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Pound-to-Euro Rate Week Ahead Forecast: Pivoting Around 1.17, Sterling Eyes Key Jobs and PMI Data 

- GBP nears crucial 1.1627 level amid waning of uptrend.

- Tuesday jobs data and Friday PMI surveys key to outlook.

- EUR to be teste by ECB decision and IHS PMIs this week.

 © IRStone, Adobe Stock

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Pound Sterling starts the new week against the Euro softer and looks to be poised to test the 1.17 level once more, a level which charts are suggesting is a new pivot point the exchange rate keeps being drawn back towards. 

On this week's calendar will be jobs numbers for December and PMI data for January, which should both give an indication as to whether or not the Bank of England (BoE) will cut interest rates on January 30.

Sterling closed 0.10% lower against the Euro for the week on Friday after softening inflation and dire retail sales data encouraged a further waning of the post-election uptrend in the Pound-to-Euro exchange rate as markets increasingly price in a January 30 interest rate cut from the BoE. 

The exchange rate has made several attempts at returning to its post-election high near 1.21 but failed on each occasion and has effectively traded sideways, oscillating around 1.17, thus far in January:

Above: Pound-to-Euro rate shown at 4-hour intervals. 

Karen Jones, head of technical analysis at Commerzbank, says the 1.1627 level  is key to the outlook for the Pound-to-Euro rate, with a daily close below that threshold likely opening the door for a further move down to the 200-day moving average located around 1.1389 (0.8780 for EUR/GBP), which would mark the lowest level seen by the British exchange rate since October 11. 

However, so long as Sterling remains above the 1.1627 level the Pound-to-Euro rate is expected to retain an upside bias.

Jones has been betting on an increase in the Pound-to-Euro rate but told Commerzbank clients Friday to walk away from the trade at 1.1764. The neutral technical outlook and proximity of the market to several key levels enhances the importance for Sterling of economic data due out in the UK and Europe over the course of this week. 

Above: Pound-to-Euro rate shown at daily intervals. 

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Pound Sterling: What to Watch this Week

The Pound was the worst performing major currency last week although it still faces a plethora of risks that have scope to cause volatility in the coming days.

Tuesday marks the release of unemployment and wage growth figures for December, which have been elevated in importance by the dire messages coming from other data released in the last fortnight.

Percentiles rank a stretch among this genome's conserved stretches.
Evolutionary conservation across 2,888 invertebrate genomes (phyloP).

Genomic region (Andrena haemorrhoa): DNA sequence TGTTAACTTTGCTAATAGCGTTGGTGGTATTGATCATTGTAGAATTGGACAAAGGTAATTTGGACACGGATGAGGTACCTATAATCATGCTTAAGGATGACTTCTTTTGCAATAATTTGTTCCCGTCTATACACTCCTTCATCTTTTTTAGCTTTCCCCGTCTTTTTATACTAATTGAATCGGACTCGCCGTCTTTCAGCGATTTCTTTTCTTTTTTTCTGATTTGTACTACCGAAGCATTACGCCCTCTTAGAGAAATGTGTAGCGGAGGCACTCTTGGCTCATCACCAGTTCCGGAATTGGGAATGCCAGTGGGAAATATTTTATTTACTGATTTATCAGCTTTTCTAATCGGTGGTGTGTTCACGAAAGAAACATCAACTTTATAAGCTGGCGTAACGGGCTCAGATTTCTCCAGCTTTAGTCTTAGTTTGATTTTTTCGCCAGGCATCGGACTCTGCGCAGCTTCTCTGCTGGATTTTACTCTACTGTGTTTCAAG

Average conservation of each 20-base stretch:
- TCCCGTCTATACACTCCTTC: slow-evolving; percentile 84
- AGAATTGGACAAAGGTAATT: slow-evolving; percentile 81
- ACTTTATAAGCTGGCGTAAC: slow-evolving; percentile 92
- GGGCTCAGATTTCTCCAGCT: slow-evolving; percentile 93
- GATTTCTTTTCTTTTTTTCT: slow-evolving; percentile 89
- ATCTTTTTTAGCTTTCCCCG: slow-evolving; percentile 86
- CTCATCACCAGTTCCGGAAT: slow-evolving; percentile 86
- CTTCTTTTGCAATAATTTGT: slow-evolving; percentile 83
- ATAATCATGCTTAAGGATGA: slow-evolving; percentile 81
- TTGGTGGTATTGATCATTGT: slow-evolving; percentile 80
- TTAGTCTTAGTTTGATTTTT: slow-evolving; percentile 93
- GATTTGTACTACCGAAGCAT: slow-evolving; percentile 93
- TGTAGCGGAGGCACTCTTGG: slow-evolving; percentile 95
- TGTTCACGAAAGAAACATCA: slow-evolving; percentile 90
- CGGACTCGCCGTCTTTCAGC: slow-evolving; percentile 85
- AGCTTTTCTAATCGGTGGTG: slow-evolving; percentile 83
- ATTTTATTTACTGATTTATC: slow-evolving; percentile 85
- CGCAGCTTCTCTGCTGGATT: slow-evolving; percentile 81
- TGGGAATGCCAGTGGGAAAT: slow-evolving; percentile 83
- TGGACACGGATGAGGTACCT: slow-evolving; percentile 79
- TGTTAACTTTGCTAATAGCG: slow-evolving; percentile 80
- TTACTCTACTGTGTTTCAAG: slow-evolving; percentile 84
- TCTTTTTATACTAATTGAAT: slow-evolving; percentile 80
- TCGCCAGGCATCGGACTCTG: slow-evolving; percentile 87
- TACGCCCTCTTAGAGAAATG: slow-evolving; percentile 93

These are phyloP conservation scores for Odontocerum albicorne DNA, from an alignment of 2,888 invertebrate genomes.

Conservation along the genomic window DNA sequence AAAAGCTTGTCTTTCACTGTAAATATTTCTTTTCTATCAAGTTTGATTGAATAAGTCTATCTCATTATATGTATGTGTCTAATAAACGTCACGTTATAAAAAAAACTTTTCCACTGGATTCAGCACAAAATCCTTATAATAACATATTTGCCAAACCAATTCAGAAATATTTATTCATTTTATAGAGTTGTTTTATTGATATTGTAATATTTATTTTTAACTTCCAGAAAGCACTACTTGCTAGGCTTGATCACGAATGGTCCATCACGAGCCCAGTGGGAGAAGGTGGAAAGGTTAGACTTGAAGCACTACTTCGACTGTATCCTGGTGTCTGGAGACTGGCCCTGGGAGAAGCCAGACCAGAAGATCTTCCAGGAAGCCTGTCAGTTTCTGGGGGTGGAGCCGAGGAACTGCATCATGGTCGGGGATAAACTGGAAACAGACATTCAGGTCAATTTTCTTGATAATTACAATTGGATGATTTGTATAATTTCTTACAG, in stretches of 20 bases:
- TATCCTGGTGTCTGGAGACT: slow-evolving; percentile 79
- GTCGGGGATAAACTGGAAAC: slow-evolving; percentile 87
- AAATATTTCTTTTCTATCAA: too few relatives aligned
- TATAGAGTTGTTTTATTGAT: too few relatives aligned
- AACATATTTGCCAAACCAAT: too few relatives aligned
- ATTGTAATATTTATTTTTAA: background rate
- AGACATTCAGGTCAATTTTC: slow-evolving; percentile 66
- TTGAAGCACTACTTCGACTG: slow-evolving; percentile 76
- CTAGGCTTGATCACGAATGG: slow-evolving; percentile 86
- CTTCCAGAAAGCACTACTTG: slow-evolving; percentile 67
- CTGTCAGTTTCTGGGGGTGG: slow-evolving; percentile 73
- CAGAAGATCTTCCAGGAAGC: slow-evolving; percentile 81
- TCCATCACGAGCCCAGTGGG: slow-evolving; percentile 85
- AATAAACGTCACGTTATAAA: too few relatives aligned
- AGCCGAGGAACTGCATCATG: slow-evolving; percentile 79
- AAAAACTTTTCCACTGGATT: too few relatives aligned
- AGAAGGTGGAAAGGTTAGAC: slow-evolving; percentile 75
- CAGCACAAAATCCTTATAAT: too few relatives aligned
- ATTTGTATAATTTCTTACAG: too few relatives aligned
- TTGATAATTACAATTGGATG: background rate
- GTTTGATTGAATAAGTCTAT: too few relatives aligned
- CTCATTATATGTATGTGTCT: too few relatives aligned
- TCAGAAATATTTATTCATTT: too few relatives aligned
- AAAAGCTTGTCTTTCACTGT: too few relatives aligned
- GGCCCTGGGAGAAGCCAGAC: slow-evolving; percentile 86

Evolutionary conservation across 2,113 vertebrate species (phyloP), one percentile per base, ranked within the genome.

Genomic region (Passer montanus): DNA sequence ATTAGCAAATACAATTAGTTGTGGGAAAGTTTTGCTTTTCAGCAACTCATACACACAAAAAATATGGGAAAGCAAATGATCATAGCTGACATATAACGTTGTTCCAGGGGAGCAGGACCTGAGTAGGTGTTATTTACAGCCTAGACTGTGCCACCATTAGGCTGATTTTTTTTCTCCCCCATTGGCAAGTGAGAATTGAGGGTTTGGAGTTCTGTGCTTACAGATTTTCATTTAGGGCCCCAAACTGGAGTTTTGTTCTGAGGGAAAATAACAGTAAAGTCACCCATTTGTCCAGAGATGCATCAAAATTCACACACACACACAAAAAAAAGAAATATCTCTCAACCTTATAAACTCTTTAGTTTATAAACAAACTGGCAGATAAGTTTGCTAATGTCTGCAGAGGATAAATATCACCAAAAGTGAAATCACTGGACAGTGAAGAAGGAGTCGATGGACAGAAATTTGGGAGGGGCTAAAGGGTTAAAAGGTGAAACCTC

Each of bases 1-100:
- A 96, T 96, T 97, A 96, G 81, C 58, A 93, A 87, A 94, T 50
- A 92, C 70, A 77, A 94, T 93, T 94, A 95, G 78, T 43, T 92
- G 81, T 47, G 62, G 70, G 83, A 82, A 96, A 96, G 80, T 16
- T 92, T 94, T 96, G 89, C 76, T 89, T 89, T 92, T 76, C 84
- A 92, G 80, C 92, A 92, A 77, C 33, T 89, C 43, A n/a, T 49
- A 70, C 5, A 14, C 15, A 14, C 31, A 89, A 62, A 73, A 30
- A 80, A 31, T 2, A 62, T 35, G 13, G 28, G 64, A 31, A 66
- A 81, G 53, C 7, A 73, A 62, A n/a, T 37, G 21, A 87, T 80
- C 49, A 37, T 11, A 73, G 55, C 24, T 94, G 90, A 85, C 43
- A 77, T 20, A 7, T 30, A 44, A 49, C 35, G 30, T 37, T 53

“Looking ahead, we are fast approaching two big events: The Bank of England decision on interest rates on 30th January preceding the deadline for Brexit the very next day,” says Lee McDarby, managing director of corporate foreign exchange and international payments at Moneycorp. “Sterling continues to be stable, though this could be the calm before the storm. More information on the Bank of England’s decision this coming week could weaken the pound.”

Consensus is looking for the unemployment rate to hold steady at a multi-decade low of 3.8% for December and for wages to have grown by an annualised 3.1%, down from 3.2% in November.

The data is out at 09:30 Tuesday while IHS Markit PMI surveys are due at the same time Friday. Markets are looking for the domestically as well as globally troubled manufacturing sector to have retrenched at a lesser pace this month.

The manufacturing PMI is seen rising from 47.5 to 48.8 but remaining below the 50 level that separates industry expansion from contraction. Meanwhile the more important services PMI is seen rising from 50.0 to 51.1. 

“A stream of disappointing UK data has confirmed the MPC's concerns and sharply increased the odds of a January rate cut. Both November UK labour data and January PMIs will be crucial factors to watch next week. A downside surprise or signs that the data is not improving would likely cement market expectations of a cut,” says Chris Turner, head of FX strategy at ING

Inflation and retail sales data out last week have prompted the market to go further in pricing-in a January 30 rate cut from the Bank of England and in the process, undermined appetite for the Pound. Retail sales revealed the economy hasn't seen any boost from the Black Friday promotions, which it typically does, adding to mounting evidence of a final quarter contraction.